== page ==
ICES Working Group on Surveys on Ichthyoplankton in the North Sea and adjacent Seas (WGSINS; outputs from 2019 meeting)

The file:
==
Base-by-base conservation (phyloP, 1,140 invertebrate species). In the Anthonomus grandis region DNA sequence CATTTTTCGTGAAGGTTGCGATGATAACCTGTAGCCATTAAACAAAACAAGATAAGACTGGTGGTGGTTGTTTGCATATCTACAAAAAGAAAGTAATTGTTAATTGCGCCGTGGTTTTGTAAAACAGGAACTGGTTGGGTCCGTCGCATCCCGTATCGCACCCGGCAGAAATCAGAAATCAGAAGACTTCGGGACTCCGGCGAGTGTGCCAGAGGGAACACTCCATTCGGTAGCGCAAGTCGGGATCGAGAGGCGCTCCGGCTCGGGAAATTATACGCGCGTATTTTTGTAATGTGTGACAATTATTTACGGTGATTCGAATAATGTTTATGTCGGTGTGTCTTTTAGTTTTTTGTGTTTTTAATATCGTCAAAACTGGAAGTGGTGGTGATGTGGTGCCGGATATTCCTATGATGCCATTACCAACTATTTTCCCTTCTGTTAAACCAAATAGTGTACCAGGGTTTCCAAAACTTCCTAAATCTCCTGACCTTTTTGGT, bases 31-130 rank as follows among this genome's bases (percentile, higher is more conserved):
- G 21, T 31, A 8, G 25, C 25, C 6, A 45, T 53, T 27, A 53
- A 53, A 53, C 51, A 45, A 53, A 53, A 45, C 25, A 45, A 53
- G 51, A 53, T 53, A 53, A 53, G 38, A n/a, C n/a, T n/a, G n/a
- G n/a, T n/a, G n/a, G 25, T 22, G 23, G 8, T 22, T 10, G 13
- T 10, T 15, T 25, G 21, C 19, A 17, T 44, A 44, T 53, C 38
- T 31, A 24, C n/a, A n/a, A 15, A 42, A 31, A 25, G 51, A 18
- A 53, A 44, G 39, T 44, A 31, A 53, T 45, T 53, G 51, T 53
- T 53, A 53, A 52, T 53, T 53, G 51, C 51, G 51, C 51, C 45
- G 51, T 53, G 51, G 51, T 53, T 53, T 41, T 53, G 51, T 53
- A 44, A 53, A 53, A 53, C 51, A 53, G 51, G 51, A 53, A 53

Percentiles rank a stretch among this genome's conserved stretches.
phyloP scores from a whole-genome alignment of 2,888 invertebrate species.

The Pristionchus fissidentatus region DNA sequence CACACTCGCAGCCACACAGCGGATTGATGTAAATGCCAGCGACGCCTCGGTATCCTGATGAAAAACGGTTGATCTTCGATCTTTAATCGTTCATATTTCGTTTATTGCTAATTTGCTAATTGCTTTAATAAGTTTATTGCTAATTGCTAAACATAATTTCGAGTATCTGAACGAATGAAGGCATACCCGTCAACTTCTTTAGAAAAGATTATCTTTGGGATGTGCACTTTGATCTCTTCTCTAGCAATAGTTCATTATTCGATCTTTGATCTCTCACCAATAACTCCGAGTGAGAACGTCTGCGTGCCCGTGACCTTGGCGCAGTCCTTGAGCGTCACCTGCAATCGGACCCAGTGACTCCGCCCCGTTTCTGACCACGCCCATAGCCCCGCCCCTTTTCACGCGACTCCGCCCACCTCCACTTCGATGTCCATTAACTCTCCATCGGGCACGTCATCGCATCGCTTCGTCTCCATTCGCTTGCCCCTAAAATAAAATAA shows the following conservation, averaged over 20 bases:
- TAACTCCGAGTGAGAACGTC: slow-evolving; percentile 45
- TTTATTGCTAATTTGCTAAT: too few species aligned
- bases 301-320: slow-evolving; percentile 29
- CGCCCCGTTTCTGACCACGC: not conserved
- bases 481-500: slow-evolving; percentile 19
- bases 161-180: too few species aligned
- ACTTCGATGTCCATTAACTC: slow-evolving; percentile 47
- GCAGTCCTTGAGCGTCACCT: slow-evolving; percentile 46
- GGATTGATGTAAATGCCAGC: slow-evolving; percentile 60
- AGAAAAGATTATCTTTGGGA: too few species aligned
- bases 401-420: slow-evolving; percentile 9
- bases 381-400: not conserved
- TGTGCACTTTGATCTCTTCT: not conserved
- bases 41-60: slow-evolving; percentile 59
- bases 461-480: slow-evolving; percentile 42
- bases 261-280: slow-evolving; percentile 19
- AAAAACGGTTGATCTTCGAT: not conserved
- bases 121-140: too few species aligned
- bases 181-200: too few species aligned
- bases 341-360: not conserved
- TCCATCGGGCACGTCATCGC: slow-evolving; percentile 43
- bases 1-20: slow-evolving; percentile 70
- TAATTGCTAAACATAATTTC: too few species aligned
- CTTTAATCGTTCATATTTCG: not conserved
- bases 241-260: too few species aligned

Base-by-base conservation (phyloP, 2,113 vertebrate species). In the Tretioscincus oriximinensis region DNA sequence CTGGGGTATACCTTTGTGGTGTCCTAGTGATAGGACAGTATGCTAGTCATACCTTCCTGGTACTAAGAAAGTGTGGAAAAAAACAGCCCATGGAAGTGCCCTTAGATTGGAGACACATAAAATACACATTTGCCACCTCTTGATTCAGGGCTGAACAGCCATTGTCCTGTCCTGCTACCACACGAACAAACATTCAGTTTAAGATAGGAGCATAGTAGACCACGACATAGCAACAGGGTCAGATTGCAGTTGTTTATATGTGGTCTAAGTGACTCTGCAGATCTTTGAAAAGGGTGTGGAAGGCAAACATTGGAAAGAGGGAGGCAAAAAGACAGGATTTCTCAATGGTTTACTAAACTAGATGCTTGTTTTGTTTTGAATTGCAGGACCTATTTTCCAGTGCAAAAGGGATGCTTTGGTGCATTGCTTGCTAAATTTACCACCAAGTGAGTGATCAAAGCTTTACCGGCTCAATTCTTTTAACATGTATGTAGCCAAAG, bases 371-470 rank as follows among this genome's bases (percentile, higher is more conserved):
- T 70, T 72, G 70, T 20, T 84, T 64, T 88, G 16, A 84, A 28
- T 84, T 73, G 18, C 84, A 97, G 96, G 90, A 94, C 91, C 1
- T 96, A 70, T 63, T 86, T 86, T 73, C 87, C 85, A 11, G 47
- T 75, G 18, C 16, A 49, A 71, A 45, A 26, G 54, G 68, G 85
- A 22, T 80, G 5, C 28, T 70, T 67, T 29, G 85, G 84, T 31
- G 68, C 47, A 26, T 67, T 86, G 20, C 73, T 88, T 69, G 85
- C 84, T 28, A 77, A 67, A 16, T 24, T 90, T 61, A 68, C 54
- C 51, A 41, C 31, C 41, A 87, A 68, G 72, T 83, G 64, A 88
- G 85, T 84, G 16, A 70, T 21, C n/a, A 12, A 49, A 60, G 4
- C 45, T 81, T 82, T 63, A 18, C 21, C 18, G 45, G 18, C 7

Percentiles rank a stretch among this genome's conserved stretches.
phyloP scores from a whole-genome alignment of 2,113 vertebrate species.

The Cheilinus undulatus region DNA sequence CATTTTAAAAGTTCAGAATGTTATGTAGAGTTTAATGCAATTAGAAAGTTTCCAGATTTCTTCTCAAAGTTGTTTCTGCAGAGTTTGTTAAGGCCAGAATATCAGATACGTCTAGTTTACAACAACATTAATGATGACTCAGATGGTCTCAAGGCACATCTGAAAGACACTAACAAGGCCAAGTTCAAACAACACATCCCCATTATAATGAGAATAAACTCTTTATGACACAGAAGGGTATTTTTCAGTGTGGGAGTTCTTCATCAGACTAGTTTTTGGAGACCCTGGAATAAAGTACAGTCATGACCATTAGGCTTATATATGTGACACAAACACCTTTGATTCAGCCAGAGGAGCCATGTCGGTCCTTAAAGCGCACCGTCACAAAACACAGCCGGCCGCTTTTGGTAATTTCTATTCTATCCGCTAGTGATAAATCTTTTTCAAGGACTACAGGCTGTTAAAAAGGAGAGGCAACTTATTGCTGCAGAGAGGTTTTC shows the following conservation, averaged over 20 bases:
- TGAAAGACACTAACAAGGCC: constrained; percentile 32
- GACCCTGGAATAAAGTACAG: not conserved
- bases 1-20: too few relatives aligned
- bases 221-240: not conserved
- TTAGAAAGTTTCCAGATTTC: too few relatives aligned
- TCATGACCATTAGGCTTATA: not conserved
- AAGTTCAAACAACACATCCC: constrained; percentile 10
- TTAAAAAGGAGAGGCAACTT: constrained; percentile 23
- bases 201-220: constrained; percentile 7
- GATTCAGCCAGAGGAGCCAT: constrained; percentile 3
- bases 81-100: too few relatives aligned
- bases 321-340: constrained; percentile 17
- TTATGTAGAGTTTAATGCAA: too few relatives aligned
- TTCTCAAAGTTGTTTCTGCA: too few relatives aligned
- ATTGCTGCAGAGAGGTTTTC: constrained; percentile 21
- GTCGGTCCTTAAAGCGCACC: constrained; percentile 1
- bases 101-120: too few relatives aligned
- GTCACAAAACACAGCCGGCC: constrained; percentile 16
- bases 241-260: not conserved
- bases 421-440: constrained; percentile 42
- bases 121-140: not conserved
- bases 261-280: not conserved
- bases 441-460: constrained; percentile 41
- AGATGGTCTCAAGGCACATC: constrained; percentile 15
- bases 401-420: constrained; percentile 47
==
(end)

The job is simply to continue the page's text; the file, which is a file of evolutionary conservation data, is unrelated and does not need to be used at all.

The objectives of the Working group on Surveys on Ichthyoplankton in the North Sea and adjacent Seas (WGSINS) were to review Ichthyoplankton surveys undertaken for assessment purposes, coordinate the surveys in 2020, prepare data for archiving, provide quality assurance on species identification and identify additional objectives that can be achieved within the existing survey designs. The international herring larvae surveys in the North Sea (IHLS) were in autumn 2018 and early 2019 affected by severe technical problems of one of the research vessels. As a consequence, spatial information on larvae abundance around the Orkney/Shetlands and in the English Channel was too limited to be included in the herring assessment 2019. Only abundance data of the Buchan and Banks components were used. The MIK net (Midwater Ring Net) sampling during the first quarter international bottom trawl survey in 2019 (Q1 IBTS) reported foraging herring larvae in higher quantities in the western part of the North Sea, the Southern Bight and in the Skagerrak. In the eastern part of the North Sea, the potential nurseries, abundance of larger larvae was very low, and virtually no larvae occurred in the German Bight. Simulations on sampling effort reduction showed the MIK index to be relatively stable, even when sampling is reduced by 50%, but such a reduction could be disadvantageous for representative sampling of less abundant species. As an addition to the conventional MIK sampling, a sampling programme on herring larvae recruiting from the Downs stock component has been carried out during 2018 and 2019. The Downs recruitment survey (DRS) revealed larger quantities of foraging larvae, which are so far not integrated in the recruitment index of North Sea autumn spawning herring. The Rügen herring larvae survey (RHLS) considers the major spawning areas of western Baltic spring spawning herring. There is no substantial herring recruitment in the area. Several studies tried to utilize surveys to gather additional information. The Northern Irish MIK survey (NIMIK) usually provides recruitment information on gadoids, but also collect information on the wider ecosystem. As one example, a two decade long time-series of gelatinous zooplankton abundance and distribution in the Irish Sea has been built on survey catches. A pilot study tried to use samples from the Q3 IBTS to establish a sprat recruitment index. Results from 2018 and 2019 indicate very promising potential, but wider area coverage would be beneficial. Thus participating countries are welcome to contribute to the ongoing study. Analyses of three years of litter sampling during MIK surveys revealed sources of litter in the water column, and uses the MIK net flowmeters to quantify the amount. The samples may also provide insights into possible pathways of drifted material. While progressing with the original survey objectives, WGSINS will continue to invest efforts in using herring larval surveys to provide additional information. WGSINS will summarize information on co-occurring fish larvae, and establish time-series to form the basis for further analyses of species distribution, abundance and, if possible, trends in recruitment.
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